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NASA probe scents crusty bonanza in dark moon bottoms

Shadow icebergs of the lunar antarctic

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NASA says that its Lunar Reconnaissance Orbiter (LRO) probe in orbit around the Moon has detected neutron signatures indicating possible frozen water deposits hidden in craters at the lunar south pole.

LOLA imagery of the lunar south pole. Credit:NASA

Tough country for ice mining.

One of the LRO's main missions is to find water on the Moon, which would make it far less expensive and difficult to establish manned bases there. The deep crater bottoms of the lunar antarctic are considered to be a particularly promising place to look, as they are permanently in shadow - never receiving any sunlight which could evaporate ice deposits. It's also impossible to peer into the craters with Earth-based telescopes as their walls hide the bottoms from view, which is one reason why the LRO has been sent out.

According to a NASA statement released yesterday:

First results from LRO's Lunar Exploration Neutron Detector, or LEND, indicate that permanently shadowed and nearby regions may harbor water and hydrogen. Additional observations will be needed to confirm this. LEND relies on a decrease in neutron radiation from the lunar surface to indicate the presence of water or hydrogen.

"If these deposits are present, an analysis of them will help us understand the interaction of the moon with the rest of the solar system," said Richard Vondrak, LRO boffin at NASA's Goddard spaceflight centre in Maryland.

The space agency goes on to add:

According to the first measurements from the Diviner instrument [on the LRO] large areas in the permanently shadowed craters are about minus 400 degrees Fahrenheit (33 Kelvin), more than cold enough to store water ice or hydrogen for billions of years.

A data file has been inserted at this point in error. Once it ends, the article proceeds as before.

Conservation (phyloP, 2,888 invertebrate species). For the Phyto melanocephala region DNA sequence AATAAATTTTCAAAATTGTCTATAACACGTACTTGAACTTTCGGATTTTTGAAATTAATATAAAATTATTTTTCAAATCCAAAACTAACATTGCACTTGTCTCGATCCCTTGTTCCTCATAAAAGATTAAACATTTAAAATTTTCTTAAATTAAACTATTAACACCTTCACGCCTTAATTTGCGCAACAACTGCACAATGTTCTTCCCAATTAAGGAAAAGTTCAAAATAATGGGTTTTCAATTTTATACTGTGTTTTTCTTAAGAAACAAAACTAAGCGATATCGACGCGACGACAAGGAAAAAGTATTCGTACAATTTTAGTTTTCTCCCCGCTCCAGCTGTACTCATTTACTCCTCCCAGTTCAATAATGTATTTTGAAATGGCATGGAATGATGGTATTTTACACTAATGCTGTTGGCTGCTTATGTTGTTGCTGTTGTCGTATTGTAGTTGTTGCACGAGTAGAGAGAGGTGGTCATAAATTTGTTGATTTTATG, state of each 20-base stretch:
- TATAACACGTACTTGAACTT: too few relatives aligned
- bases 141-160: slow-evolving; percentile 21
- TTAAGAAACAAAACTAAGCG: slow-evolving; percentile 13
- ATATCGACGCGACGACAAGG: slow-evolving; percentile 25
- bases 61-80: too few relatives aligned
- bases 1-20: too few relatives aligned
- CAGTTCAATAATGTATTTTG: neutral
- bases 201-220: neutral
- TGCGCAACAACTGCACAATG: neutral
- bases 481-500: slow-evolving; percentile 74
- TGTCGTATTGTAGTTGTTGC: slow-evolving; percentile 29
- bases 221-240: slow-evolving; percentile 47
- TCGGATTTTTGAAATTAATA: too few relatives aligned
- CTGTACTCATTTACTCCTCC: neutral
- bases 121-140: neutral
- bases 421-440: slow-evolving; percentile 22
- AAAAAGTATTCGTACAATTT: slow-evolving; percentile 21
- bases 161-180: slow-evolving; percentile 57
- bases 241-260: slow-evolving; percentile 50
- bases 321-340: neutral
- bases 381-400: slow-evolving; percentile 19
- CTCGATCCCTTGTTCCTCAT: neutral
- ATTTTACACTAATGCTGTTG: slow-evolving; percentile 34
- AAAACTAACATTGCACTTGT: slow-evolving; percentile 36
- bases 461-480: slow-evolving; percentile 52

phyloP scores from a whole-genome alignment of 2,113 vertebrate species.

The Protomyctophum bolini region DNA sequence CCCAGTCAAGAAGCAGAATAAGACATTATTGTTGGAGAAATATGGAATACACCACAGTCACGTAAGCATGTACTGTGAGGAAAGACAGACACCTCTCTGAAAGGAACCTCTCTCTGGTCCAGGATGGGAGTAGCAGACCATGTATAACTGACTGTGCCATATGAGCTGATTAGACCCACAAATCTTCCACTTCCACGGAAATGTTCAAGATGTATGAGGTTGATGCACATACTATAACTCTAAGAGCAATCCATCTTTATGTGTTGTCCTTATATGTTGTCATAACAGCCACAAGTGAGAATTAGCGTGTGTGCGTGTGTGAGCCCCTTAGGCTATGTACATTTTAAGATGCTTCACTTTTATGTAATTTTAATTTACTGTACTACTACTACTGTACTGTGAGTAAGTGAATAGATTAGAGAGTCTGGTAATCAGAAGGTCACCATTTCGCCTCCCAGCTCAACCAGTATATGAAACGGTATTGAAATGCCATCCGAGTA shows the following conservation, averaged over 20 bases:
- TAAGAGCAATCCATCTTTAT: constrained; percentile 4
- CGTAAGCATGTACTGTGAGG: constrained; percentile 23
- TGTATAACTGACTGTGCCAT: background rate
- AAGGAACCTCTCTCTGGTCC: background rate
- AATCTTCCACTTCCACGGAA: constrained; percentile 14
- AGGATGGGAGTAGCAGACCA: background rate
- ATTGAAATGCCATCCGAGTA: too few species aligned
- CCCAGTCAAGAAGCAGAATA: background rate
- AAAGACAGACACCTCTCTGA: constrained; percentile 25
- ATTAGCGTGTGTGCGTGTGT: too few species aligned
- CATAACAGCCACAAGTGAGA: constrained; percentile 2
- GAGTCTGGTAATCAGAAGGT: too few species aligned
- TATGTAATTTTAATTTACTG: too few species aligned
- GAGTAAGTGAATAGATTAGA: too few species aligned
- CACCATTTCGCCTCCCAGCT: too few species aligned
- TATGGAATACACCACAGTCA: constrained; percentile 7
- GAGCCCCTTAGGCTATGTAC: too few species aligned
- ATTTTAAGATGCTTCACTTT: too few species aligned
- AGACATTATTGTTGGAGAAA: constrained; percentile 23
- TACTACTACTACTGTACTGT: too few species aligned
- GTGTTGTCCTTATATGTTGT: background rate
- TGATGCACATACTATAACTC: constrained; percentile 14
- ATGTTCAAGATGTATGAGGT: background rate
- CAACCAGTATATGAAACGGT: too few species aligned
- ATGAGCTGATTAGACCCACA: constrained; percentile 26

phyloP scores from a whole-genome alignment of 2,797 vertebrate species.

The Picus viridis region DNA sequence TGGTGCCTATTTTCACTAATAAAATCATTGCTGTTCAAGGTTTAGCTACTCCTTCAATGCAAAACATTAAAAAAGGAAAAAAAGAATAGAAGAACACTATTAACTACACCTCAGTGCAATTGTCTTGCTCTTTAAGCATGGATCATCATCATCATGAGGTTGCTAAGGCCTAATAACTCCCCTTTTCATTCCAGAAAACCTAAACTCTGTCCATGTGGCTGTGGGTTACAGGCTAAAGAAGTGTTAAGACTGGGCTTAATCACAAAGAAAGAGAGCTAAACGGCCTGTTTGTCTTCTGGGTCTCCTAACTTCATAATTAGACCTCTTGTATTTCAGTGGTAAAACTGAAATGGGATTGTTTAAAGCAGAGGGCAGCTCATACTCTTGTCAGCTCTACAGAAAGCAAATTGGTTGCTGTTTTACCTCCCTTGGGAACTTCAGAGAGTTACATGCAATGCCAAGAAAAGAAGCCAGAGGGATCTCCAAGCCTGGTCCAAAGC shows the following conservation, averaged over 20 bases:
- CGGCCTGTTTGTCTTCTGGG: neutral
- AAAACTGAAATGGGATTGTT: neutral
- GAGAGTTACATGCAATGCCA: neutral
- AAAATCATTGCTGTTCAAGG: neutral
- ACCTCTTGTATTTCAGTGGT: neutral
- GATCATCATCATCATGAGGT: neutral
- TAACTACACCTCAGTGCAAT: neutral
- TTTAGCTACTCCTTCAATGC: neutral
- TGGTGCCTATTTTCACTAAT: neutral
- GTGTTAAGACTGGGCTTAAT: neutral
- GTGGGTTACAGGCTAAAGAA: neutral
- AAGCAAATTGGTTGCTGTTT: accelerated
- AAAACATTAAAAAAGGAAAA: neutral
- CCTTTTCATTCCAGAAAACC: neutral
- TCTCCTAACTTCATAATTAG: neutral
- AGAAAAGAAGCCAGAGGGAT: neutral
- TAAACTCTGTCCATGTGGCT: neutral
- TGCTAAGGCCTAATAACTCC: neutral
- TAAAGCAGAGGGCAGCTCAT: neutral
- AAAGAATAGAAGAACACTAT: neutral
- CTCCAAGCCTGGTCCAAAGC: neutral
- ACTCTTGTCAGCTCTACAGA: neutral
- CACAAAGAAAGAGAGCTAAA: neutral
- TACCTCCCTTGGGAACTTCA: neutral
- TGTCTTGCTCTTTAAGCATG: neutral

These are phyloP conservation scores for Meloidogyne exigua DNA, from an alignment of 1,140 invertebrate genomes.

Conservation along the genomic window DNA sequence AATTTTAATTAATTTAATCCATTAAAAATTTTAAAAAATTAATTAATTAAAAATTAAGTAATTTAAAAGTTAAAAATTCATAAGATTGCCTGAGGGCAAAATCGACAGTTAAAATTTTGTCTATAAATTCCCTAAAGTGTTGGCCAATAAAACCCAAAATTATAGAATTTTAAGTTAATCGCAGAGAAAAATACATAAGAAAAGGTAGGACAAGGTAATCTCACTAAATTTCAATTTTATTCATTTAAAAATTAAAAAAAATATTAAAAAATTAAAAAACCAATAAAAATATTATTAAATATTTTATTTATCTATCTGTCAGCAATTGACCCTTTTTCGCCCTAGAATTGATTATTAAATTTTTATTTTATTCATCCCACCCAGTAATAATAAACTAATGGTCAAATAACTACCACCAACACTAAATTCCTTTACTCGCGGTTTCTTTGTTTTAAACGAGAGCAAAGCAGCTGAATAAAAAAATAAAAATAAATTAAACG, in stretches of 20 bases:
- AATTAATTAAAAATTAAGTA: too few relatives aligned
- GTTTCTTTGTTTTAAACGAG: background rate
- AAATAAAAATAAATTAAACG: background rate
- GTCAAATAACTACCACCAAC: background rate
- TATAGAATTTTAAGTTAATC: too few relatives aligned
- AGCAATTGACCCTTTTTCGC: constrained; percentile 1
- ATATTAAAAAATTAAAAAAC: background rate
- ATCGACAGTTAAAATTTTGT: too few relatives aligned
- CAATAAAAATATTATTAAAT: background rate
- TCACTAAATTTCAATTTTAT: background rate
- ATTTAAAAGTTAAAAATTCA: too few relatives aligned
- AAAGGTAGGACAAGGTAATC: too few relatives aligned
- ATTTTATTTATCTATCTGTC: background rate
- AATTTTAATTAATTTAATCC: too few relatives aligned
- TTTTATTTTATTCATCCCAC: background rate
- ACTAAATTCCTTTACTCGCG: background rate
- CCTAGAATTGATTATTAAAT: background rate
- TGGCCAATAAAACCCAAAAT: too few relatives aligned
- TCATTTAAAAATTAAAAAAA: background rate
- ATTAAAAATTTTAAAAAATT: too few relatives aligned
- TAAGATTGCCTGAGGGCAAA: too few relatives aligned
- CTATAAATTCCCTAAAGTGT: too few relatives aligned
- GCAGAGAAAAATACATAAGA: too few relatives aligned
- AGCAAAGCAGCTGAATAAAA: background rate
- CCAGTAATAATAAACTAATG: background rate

If minable icebergs are found in the lunar antarctic this would be good news for any future Moonbase programme. Astronauts and/or robotic machinery could harvest the icy bounty and crack it using electricity into hydrogen and oxygen, so creating a supply of rocket fuel. This would mean that outbound ships from Earth wouldn't need to haul all the return-voyage fuel along, greatly increasing their payloads. Such supplies would also make life support easier.

But even if the LEND neutron traces are right and there's ice in them thar craters, there are still problems ahead. NASA says that the Lunar Orbiter Laser Altimeter, or LOLA, indicates that the possible berg-bearing regions are rough badlands, difficult for rovers or suited ice miners to traverse or for lander ships to set down on.

Then there's the matter of power. The sunless crater deeps would rule out the use of solar cells, the mainstream means of 'leccy generation in space. There are likely to be permanently-sunlit areas up on the polar crater lips, which would be good news for solar as most of the Moon suffers weeks-long nights, but getting the ice and the power together could be tricky. It may be that nuclear energy is the only practical lunar option.

Assuming NASA can find ways round all these problems, it may still not receive the funds it needs to build a Moonbase. It's now widely acknowledged that the agency's budget as assigned by Washington is inadequate for any serious manned space effort, and the Obama administration is still deciding what to do about that.

There's more from NASA - vids, pics etc - here. ®

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